The Triage of Spring Farming

28 Apr

This time of year it seems like we are in a constant state of triage. Every morning at our meeting with all our guys we make a plan for the day and for the week, one that I’m sure will change (and usually does) at the drop of a hat.  So our triage is fluid, it’s constant, and in the spring time many times it sounds something like this…

  • What is the weather going to be like today?
  • What is the weather going to be like this week?
  • What is the most important thing to get done today?
  • What needs to be done before the rain?
  • What needs to be done once it is dry?
  • What can be done while it’s raining/wet?
  • Ok so to get that done, what needs to be done first?
  • Can that tractor do that too, or should we wait and use this one?
  • Who is going to get that done?
  • Wait…that’s broke down?  Shoot, ok Plan G it is then!
  • And on…and on…and on…

With six different crops on our farm this year, all at different growing stages that need to be taken care of, the tasks at hand are plenty.  We have some fields that are still being fertilized, some that need fungicide, a few that need broadleaf sprays and another that needs to get a growth regulator put on it.  So add to that the potential for a very sunny week and we have a lot on our hands.  As my husband in his first spring of farming put it, “You are all so laid back when it’s raining, but then the sun comes out and it’s complete mayhem, GO GO GO, to get everything done before the next set of showers!!  This farming is crazy!”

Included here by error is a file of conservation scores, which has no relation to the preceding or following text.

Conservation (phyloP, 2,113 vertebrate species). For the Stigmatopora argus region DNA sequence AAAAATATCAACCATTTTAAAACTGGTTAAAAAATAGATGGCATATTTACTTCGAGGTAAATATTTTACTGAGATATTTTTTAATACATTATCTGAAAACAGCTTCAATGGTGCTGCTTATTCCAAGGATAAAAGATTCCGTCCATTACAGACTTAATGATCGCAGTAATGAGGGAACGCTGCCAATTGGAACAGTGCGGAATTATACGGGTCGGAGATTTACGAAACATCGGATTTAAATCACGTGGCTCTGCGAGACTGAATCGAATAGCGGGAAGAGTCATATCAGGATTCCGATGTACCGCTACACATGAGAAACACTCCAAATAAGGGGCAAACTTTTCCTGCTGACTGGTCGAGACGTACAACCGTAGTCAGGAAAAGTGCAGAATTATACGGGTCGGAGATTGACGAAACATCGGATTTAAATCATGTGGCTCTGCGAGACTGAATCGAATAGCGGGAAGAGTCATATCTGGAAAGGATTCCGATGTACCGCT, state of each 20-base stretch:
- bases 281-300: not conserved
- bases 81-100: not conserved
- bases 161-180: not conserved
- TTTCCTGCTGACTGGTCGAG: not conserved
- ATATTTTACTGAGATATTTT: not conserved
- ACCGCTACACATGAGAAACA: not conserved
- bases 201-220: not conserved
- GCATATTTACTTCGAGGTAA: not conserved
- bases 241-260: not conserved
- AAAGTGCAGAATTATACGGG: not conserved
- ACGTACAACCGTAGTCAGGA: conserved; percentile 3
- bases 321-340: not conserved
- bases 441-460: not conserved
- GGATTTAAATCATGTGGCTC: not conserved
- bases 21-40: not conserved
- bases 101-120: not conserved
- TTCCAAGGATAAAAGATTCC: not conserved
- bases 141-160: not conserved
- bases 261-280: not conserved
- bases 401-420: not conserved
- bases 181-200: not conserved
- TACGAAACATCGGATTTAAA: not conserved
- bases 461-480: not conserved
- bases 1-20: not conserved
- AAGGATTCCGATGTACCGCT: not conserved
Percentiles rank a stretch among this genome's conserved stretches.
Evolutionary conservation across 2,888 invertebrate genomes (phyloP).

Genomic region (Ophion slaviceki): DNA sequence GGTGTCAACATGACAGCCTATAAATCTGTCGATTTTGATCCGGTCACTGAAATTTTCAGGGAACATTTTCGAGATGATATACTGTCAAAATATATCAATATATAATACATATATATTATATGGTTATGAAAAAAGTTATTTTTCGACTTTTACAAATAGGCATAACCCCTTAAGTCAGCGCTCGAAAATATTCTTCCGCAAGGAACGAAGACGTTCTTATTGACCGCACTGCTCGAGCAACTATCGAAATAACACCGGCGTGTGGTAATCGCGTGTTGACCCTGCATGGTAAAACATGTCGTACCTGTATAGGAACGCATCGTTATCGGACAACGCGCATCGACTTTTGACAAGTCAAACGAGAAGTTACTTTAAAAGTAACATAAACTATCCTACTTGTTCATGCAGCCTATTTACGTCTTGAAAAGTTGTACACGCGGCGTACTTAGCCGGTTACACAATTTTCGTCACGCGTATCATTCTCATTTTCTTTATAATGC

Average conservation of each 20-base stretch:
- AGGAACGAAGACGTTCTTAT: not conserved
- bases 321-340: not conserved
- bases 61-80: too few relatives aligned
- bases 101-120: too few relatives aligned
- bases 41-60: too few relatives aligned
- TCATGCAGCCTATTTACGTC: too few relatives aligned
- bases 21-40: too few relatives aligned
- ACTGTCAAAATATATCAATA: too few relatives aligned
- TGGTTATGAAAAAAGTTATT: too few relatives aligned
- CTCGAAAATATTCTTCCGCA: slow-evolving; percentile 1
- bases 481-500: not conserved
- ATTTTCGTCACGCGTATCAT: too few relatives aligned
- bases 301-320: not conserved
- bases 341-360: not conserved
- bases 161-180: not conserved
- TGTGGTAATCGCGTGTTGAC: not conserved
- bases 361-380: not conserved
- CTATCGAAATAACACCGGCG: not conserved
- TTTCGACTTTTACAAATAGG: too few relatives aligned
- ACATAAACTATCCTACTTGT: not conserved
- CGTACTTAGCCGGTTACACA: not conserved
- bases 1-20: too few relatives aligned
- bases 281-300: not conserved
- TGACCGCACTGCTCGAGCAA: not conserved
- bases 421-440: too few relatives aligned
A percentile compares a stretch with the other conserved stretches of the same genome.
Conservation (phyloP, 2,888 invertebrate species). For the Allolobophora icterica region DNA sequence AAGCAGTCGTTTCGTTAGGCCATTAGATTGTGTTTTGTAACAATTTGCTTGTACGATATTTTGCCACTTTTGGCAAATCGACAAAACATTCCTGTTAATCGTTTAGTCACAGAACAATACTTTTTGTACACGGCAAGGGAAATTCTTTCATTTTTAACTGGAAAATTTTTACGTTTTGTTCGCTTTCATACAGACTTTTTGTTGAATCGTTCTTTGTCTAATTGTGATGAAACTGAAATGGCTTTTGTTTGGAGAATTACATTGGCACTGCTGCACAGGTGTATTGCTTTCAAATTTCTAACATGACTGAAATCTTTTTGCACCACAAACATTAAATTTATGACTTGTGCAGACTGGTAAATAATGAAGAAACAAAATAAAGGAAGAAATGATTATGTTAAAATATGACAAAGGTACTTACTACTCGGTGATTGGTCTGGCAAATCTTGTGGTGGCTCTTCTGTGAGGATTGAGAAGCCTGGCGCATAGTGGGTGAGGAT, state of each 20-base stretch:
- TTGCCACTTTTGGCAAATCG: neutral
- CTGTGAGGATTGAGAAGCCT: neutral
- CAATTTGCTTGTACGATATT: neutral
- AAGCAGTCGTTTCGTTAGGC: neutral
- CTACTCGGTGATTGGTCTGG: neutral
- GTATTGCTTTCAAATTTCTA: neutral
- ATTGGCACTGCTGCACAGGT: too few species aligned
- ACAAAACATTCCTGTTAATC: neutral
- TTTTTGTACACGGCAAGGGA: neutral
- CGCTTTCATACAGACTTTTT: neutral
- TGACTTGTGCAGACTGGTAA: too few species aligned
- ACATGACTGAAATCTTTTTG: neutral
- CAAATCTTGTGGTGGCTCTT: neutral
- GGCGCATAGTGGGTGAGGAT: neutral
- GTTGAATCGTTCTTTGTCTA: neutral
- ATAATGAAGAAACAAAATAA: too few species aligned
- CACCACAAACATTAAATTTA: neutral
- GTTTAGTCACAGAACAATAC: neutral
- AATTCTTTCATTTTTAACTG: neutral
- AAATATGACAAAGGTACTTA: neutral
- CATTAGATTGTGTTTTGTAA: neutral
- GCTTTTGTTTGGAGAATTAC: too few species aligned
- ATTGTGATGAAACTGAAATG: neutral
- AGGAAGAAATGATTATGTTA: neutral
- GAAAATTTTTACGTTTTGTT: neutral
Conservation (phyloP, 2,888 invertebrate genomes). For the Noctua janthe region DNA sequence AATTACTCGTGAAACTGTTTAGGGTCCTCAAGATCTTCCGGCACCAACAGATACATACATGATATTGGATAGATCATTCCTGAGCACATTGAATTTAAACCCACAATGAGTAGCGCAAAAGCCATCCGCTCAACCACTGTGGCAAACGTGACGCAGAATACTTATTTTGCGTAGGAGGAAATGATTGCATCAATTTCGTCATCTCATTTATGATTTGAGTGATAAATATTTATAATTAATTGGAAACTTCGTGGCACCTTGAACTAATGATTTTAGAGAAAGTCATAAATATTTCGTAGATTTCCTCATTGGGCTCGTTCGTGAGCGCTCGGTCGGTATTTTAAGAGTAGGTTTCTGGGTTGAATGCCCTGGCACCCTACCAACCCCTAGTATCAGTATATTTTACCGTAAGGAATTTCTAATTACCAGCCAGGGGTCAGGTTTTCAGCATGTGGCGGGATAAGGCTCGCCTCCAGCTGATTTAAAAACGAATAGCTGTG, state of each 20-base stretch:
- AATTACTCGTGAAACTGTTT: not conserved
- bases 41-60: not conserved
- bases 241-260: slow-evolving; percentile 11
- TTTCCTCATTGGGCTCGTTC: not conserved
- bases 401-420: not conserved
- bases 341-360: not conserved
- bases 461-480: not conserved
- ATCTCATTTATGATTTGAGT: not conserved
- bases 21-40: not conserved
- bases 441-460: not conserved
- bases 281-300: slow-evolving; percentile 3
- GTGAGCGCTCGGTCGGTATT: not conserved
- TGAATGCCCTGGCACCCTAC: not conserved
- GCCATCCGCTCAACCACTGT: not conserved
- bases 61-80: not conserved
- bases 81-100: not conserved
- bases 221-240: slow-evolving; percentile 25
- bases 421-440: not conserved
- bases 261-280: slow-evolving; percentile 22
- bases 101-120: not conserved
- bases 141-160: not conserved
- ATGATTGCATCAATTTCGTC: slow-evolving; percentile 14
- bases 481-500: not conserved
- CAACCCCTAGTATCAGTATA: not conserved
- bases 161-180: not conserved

Not to mention the constant elephant in the room, my large belly, that is due to pop at any moment.  I’m really hoping it has some sort of sixth sense about this whole farming thing though and decides to wait until we’re in a small break in the action.  I would really like my husband to be with while I’m giving birth versus spraying fungicide on our grass fields!  Happy Monday folks!

One Response to “The Triage of Spring Farming”

  1. Paul April 29, 2014 at 7:28 am #

    Bren- you waited for 8 days after your due date so I could plant 600 acres of winter wheat, so if the new baby is anything like you, you and Matt will be fine. Dad

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